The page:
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Portfolios Can Open Job and College Opportunities

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Autism Asperger’s Digest | May/June 2013


With today’s smartphones, it is really easy for the individual with ASD, parents, and teachers to carry a portfolio.

Individuals with autism spectrum disorder (ASD) need to get creative and find ways to discover employment or educational opportunities without going through the traditional front-door route of interviews or entrance exams. I never sold a single design job in my cattle equipment design business by doing an interview; I sold jobs by showing a portfolio of my work to the managers of packing plants and feedlots. I learned early in my career that if I showed drawings and photos of my work to the right person, I could get a job.

When I was first starting out, everybody thought I was a weird nerd, but I got respect when I showed off my drawings. I got into the Swift & Company meat plant in the early 1970s because I met a lady who liked the shirt I had embroidered by hand. She turned out to be the wife of the plant’s insurance agent. I was wearing my portfolio and I did not realize it! You never know where you may meet the person who can open the door for you.

Put Your Portfolio on Your Phone

With today’s smartphones, it is really easy for the individual with ASD, parents, and teachers to carry a portfolio. The portfolio can contain pictures of art, drawings, computer programming, samples of creative writing, mathematics, and many other things.

In many situations, there is a backdoor but many people fail to see it. One secret is networking with the right person. That person could be a retired engineer, a lady in the choir, or the man in line at the supermarket checkout aisle. This is why your portfolio must always be with you. Countless times I have had young people on the spectrum tell me that they have been turned away at the “front door.” I have talked to many talented individuals, but most of them failed to have their portfolio with them, or their portfolio was messy with poor work mixed in with their good work.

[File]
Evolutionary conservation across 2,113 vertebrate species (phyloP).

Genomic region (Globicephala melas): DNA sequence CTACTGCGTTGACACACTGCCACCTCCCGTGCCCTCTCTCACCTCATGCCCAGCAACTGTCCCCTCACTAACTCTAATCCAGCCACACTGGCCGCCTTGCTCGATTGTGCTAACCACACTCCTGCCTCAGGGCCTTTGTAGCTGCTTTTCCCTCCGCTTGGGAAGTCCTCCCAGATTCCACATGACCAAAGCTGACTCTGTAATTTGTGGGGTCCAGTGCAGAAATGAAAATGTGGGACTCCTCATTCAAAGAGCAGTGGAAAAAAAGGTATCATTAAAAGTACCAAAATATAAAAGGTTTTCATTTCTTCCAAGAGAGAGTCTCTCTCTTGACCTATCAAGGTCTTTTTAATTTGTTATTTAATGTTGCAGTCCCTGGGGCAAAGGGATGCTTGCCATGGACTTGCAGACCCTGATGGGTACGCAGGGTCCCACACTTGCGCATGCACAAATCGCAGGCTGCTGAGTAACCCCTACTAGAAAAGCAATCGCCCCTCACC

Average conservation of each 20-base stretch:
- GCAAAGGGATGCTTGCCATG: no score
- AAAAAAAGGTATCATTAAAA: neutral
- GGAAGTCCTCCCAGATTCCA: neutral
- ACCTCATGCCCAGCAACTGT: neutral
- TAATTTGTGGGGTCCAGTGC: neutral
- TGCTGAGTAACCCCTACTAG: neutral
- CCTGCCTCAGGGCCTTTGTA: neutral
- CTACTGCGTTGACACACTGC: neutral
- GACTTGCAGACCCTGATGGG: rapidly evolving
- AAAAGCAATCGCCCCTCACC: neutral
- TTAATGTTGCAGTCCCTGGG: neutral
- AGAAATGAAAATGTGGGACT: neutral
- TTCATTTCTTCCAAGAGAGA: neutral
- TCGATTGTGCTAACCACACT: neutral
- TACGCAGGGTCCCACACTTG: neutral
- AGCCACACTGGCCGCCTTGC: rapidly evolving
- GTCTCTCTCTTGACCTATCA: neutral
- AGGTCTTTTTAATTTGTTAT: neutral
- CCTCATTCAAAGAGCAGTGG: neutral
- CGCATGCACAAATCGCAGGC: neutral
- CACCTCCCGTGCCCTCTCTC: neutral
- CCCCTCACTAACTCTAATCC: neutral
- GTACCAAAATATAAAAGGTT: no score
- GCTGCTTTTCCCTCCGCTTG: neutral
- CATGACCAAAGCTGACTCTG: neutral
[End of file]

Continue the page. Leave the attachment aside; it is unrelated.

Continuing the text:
Technology Is a Backdoor

The secret is to show either your own work or your child’s work to the right person. Today’s social networks such as Facebook and LinkedIn make it even easier to find the person who can open the backdoor and circumvent the front-door interview or admissions process. Wikipedia has a list of social networking websites. Use the keywords social networking websites to locate appropriate sites.

Access Higher Education

Kristine Barnett, a mother of a young boy with autism, found that her son was going nowhere in a special education classroom. He was bored and exhibited challenging behaviors. She started taking him to a local observatory where he could look through a telescope and listen to fascinating lectures. She bought him advanced books on astronomy, and he learned algebra in elementary school. Kristine recognized the need to keep Jake in a regular elementary school class so he could learn social skills. To prevent boredom, he was allowed to read his higher-level math books when the other children were doing arithmetic. When Jake was eight, Kristine called an astronomy professor at the local university and asked if Jake could sit in on a lecture. Jake impressed the professor with his knowledge, and other professors became interested in him. Jake quickly advanced through college math and physics classes. Jake’s story is an excellent example of getting in the backdoor.

Make It Easy for Others to Help

Every week I receive numerous inquiries from people on the spectrum, parents, and teachers who are begging for help. The problem is that many of them make it difficult for me to reach them. I get letters where the only contact information is on the envelope, and I cannot read it. I get emails that do not have phone numbers and postal addresses. You must include complete information if you want to get through to a busy person. You need to make it easy to contact you. Correspondence is often answered on weekends by busy people so give your cell phone number. Due to viruses, many people will not open a strange email attachment, so you need to establish contact via the phone or email first.

After seeing a person’s strong portfolio, a top professor in math, art, physics, or creative writing who believes in that student will find a way to get him into the university even though that student may have failed in other academic areas. Individuals have been accepted into good college programs because they showed their portfolio to the right professor.


Temple Grandin, PhD, is an internationally respected specialist in designing livestock handling systems. She is the most noted high-functioning person with autism in the world today. To learn more, visit www.templegrandin.com.


Barnett, Kristine. 2013. The Spark: A Mother’s Story of Nurturing Genius. New York: Random House.


Copyright © Autism Asperger’s Digest. 2013. All Rights Reserved. Distribution via print is prohibited without written permission of publisher.

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